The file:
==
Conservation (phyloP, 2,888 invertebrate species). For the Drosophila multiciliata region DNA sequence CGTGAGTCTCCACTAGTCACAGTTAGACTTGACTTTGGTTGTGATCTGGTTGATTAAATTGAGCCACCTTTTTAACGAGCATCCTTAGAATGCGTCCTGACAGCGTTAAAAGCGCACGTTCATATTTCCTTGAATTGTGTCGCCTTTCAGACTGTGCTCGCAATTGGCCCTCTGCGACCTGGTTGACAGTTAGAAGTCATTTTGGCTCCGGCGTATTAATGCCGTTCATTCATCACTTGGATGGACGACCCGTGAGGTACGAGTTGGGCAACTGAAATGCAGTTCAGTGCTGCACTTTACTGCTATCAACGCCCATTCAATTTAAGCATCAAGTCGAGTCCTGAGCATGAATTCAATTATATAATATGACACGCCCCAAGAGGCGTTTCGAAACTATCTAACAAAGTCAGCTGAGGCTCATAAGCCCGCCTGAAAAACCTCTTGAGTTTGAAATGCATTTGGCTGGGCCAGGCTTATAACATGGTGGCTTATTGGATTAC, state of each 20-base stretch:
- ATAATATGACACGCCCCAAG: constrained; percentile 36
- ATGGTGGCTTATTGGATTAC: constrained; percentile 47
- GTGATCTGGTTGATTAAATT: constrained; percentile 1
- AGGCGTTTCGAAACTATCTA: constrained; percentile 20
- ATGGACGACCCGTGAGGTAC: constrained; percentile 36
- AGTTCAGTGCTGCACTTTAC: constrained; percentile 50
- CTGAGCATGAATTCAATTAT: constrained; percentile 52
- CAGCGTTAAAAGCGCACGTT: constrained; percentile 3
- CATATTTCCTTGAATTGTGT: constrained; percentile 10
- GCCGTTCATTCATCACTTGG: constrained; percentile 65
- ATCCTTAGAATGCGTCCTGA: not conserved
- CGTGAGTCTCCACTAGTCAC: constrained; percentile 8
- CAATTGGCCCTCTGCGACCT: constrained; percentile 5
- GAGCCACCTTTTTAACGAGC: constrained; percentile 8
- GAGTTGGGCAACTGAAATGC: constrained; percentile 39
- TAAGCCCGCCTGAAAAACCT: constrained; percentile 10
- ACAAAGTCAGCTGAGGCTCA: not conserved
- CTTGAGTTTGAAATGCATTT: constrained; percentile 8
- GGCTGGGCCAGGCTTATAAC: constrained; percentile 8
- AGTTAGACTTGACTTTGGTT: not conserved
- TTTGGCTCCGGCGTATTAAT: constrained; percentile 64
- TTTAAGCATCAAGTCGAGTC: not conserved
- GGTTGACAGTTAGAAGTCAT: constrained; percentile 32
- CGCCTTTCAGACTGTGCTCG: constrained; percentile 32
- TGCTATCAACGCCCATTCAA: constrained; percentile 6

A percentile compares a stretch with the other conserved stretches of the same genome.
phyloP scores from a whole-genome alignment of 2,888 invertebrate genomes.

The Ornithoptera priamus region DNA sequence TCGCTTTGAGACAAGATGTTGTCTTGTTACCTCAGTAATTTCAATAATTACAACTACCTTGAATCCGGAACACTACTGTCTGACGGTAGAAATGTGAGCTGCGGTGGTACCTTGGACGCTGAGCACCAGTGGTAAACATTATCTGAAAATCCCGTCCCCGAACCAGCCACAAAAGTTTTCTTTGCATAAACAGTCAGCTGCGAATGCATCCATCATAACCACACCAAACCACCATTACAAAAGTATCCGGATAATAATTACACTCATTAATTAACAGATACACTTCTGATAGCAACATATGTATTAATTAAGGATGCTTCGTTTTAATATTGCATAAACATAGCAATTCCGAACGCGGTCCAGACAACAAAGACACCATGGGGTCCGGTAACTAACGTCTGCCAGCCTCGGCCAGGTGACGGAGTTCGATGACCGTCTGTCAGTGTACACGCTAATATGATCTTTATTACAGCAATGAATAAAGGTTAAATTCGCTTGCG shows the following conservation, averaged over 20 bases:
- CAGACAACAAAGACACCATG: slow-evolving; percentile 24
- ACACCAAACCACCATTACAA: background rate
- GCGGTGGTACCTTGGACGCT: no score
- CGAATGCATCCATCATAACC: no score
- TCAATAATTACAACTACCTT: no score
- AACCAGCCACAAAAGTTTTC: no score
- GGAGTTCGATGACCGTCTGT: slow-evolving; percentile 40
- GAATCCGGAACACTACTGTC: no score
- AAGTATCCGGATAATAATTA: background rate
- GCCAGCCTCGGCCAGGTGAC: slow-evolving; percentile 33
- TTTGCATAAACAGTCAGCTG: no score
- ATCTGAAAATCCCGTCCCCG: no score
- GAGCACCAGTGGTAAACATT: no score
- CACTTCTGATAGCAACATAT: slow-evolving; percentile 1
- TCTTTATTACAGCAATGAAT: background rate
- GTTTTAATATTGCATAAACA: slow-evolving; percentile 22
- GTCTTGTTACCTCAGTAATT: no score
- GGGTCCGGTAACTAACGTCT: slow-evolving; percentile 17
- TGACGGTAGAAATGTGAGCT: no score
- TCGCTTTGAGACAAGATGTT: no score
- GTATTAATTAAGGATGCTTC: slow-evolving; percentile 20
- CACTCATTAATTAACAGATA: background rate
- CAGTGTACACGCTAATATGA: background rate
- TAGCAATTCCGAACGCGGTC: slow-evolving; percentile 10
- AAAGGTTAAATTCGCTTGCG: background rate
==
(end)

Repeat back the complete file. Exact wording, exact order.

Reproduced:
Conservation (phyloP, 2,888 invertebrate species). For the Drosophila multiciliata region DNA sequence CGTGAGTCTCCACTAGTCACAGTTAGACTTGACTTTGGTTGTGATCTGGTTGATTAAATTGAGCCACCTTTTTAACGAGCATCCTTAGAATGCGTCCTGACAGCGTTAAAAGCGCACGTTCATATTTCCTTGAATTGTGTCGCCTTTCAGACTGTGCTCGCAATTGGCCCTCTGCGACCTGGTTGACAGTTAGAAGTCATTTTGGCTCCGGCGTATTAATGCCGTTCATTCATCACTTGGATGGACGACCCGTGAGGTACGAGTTGGGCAACTGAAATGCAGTTCAGTGCTGCACTTTACTGCTATCAACGCCCATTCAATTTAAGCATCAAGTCGAGTCCTGAGCATGAATTCAATTATATAATATGACACGCCCCAAGAGGCGTTTCGAAACTATCTAACAAAGTCAGCTGAGGCTCATAAGCCCGCCTGAAAAACCTCTTGAGTTTGAAATGCATTTGGCTGGGCCAGGCTTATAACATGGTGGCTTATTGGATTAC, state of each 20-base stretch:
- ATAATATGACACGCCCCAAG: constrained; percentile 36
- ATGGTGGCTTATTGGATTAC: constrained; percentile 47
- GTGATCTGGTTGATTAAATT: constrained; percentile 1
- AGGCGTTTCGAAACTATCTA: constrained; percentile 20
- ATGGACGACCCGTGAGGTAC: constrained; percentile 36
- AGTTCAGTGCTGCACTTTAC: constrained; percentile 50
- CTGAGCATGAATTCAATTAT: constrained; percentile 52
- CAGCGTTAAAAGCGCACGTT: constrained; percentile 3
- CATATTTCCTTGAATTGTGT: constrained; percentile 10
- GCCGTTCATTCATCACTTGG: constrained; percentile 65
- ATCCTTAGAATGCGTCCTGA: not conserved
- CGTGAGTCTCCACTAGTCAC: constrained; percentile 8
- CAATTGGCCCTCTGCGACCT: constrained; percentile 5
- GAGCCACCTTTTTAACGAGC: constrained; percentile 8
- GAGTTGGGCAACTGAAATGC: constrained; percentile 39
- TAAGCCCGCCTGAAAAACCT: constrained; percentile 10
- ACAAAGTCAGCTGAGGCTCA: not conserved
- CTTGAGTTTGAAATGCATTT: constrained; percentile 8
- GGCTGGGCCAGGCTTATAAC: constrained; percentile 8
- AGTTAGACTTGACTTTGGTT: not conserved
- TTTGGCTCCGGCGTATTAAT: constrained; percentile 64
- TTTAAGCATCAAGTCGAGTC: not conserved
- GGTTGACAGTTAGAAGTCAT: constrained; percentile 32
- CGCCTTTCAGACTGTGCTCG: constrained; percentile 32
- TGCTATCAACGCCCATTCAA: constrained; percentile 6

A percentile compares a stretch with the other conserved stretches of the same genome.
phyloP scores from a whole-genome alignment of 2,888 invertebrate genomes.

The Ornithoptera priamus region DNA sequence TCGCTTTGAGACAAGATGTTGTCTTGTTACCTCAGTAATTTCAATAATTACAACTACCTTGAATCCGGAACACTACTGTCTGACGGTAGAAATGTGAGCTGCGGTGGTACCTTGGACGCTGAGCACCAGTGGTAAACATTATCTGAAAATCCCGTCCCCGAACCAGCCACAAAAGTTTTCTTTGCATAAACAGTCAGCTGCGAATGCATCCATCATAACCACACCAAACCACCATTACAAAAGTATCCGGATAATAATTACACTCATTAATTAACAGATACACTTCTGATAGCAACATATGTATTAATTAAGGATGCTTCGTTTTAATATTGCATAAACATAGCAATTCCGAACGCGGTCCAGACAACAAAGACACCATGGGGTCCGGTAACTAACGTCTGCCAGCCTCGGCCAGGTGACGGAGTTCGATGACCGTCTGTCAGTGTACACGCTAATATGATCTTTATTACAGCAATGAATAAAGGTTAAATTCGCTTGCG shows the following conservation, averaged over 20 bases:
- CAGACAACAAAGACACCATG: slow-evolving; percentile 24
- ACACCAAACCACCATTACAA: background rate
- GCGGTGGTACCTTGGACGCT: no score
- CGAATGCATCCATCATAACC: no score
- TCAATAATTACAACTACCTT: no score
- AACCAGCCACAAAAGTTTTC: no score
- GGAGTTCGATGACCGTCTGT: slow-evolving; percentile 40
- GAATCCGGAACACTACTGTC: no score
- AAGTATCCGGATAATAATTA: background rate
- GCCAGCCTCGGCCAGGTGAC: slow-evolving; percentile 33
- TTTGCATAAACAGTCAGCTG: no score
- ATCTGAAAATCCCGTCCCCG: no score
- GAGCACCAGTGGTAAACATT: no score
- CACTTCTGATAGCAACATAT: slow-evolving; percentile 1
- TCTTTATTACAGCAATGAAT: background rate
- GTTTTAATATTGCATAAACA: slow-evolving; percentile 22
- GTCTTGTTACCTCAGTAATT: no score
- GGGTCCGGTAACTAACGTCT: slow-evolving; percentile 17
- TGACGGTAGAAATGTGAGCT: no score
- TCGCTTTGAGACAAGATGTT: no score
- GTATTAATTAAGGATGCTTC: slow-evolving; percentile 20
- CACTCATTAATTAACAGATA: background rate
- CAGTGTACACGCTAATATGA: background rate
- TAGCAATTCCGAACGCGGTC: slow-evolving; percentile 10
- AAAGGTTAAATTCGCTTGCG: background rate